I defend the complexity of Spain. If this book attempts to demonstrate anything it is this: that there are in this land thousands of possible ways of life. Through a Spanish family of the middle class–the Alvears–and the day-by-day living of a provincial capital–Gerona–I have tried to capture the everyday traits, the mentality, the inner ambiance of my compatriots in all their pettiness and all their grandeur. In Spain the reaction to this novel has been that it is “implacable”. Nothing could satisfy me more.

    This book spans a period of five years, five years in the private and public life of the nation: those which preceded the last civil war, which speeded its inevitable coming. The explosion of that war, its scope, and its significance are described in minute detail.

    A single warning to the American reader: Spain is a peculiar country and its institutions therefore take on unique coloration. Certain constants of the Spanish temperament operate under any circumstance. A Spanish Freemason is not an international Freemason. A Spanish Communist is not even an orthodox Communist. In every instance what is characteristic is a tendency toward the instinctive, toward the individualistic, and toward the anarchic. Spaniards follow men better than they follow ideas, which are judged not by their content, but by the men who embody them. This accounts for the inclemency of personal relationships, the small respect for laws; this, too, is what causes our periodic civil wars.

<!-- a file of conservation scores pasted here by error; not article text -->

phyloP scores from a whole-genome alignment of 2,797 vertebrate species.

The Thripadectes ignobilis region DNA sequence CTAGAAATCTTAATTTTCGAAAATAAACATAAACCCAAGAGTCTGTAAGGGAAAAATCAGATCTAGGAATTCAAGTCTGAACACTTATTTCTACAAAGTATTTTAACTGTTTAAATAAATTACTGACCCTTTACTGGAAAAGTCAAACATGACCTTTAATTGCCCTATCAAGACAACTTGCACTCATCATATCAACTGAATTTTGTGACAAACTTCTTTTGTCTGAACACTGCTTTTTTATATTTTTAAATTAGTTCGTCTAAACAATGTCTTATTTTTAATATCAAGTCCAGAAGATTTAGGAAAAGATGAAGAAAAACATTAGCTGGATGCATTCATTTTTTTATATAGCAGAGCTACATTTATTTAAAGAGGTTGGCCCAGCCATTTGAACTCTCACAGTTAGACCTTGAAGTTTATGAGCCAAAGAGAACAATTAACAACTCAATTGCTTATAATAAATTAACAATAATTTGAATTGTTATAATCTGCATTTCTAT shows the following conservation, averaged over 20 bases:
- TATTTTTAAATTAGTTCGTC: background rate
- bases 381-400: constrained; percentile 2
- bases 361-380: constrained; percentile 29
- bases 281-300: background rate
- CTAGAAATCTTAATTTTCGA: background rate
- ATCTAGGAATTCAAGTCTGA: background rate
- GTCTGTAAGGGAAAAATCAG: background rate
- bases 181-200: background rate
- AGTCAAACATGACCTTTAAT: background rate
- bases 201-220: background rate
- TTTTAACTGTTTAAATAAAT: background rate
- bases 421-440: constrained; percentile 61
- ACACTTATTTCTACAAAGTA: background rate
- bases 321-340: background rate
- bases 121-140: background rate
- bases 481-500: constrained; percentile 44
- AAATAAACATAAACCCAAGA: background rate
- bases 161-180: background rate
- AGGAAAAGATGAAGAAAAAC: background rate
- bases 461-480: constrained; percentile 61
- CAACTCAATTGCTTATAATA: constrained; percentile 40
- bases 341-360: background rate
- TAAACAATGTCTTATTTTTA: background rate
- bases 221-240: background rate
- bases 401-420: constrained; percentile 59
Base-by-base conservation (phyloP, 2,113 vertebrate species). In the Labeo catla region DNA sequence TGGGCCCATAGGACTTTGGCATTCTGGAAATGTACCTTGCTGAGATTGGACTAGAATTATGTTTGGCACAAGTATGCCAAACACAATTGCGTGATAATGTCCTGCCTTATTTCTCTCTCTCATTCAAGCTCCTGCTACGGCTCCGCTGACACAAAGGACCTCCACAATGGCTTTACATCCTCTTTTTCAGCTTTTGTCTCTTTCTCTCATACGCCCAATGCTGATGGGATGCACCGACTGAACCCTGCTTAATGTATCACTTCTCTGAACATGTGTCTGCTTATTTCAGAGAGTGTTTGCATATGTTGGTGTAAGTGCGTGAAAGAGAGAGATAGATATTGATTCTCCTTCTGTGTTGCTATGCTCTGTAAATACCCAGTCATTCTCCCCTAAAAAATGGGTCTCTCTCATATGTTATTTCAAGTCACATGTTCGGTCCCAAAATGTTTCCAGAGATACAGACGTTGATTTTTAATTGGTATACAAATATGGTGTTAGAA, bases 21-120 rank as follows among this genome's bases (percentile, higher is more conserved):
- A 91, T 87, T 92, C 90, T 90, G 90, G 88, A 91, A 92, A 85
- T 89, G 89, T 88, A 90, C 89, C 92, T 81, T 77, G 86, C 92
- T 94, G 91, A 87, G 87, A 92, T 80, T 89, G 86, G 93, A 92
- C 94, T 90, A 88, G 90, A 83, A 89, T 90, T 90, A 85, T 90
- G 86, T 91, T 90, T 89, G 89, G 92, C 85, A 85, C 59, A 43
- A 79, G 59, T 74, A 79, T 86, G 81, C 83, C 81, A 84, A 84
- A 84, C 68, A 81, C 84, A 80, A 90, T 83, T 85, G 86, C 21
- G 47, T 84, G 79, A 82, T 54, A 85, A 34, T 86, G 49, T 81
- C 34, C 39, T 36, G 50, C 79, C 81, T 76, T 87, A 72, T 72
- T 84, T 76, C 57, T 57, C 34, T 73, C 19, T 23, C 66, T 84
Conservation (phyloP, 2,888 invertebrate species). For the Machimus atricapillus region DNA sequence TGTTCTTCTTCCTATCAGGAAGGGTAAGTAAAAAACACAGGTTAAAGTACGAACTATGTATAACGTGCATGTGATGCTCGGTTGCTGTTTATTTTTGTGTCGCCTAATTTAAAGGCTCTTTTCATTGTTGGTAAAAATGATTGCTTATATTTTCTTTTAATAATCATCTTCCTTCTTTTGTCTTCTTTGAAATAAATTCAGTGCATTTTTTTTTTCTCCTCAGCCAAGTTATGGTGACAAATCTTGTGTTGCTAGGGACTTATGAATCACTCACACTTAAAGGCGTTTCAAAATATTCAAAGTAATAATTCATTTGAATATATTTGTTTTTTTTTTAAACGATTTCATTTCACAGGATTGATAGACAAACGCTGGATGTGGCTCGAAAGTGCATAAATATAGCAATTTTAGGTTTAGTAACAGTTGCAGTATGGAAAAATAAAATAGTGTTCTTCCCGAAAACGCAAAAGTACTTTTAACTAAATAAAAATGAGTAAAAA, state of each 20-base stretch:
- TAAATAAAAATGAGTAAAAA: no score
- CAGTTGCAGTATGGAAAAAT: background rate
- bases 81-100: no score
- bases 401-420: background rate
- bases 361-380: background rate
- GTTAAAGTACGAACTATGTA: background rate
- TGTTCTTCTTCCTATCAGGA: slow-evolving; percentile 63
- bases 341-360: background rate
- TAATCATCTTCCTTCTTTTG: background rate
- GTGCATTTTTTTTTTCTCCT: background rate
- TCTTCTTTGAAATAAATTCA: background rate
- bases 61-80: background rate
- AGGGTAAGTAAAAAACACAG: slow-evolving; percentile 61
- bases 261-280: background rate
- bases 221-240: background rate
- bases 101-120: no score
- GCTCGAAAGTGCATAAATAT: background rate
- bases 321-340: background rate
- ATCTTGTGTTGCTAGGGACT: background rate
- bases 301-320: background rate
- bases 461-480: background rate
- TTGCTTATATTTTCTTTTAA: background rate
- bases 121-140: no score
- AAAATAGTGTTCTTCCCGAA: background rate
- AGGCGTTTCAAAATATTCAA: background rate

To bear all this in mind is important in understanding this book. When the narrative deals with a priest, a policeman, a Socialist, a bootblack, it is essential to remember that it is dealing with a Spanish priest, a Spanish policeman, a Spanish Socialist, a Spanish bootblack, not with generic types. This warning is doubly necessary with reference to Freemasonry, Communism, and Catholicism, the interpretation of which will undoubtedly clash with the American reader’s concept of these doctrines.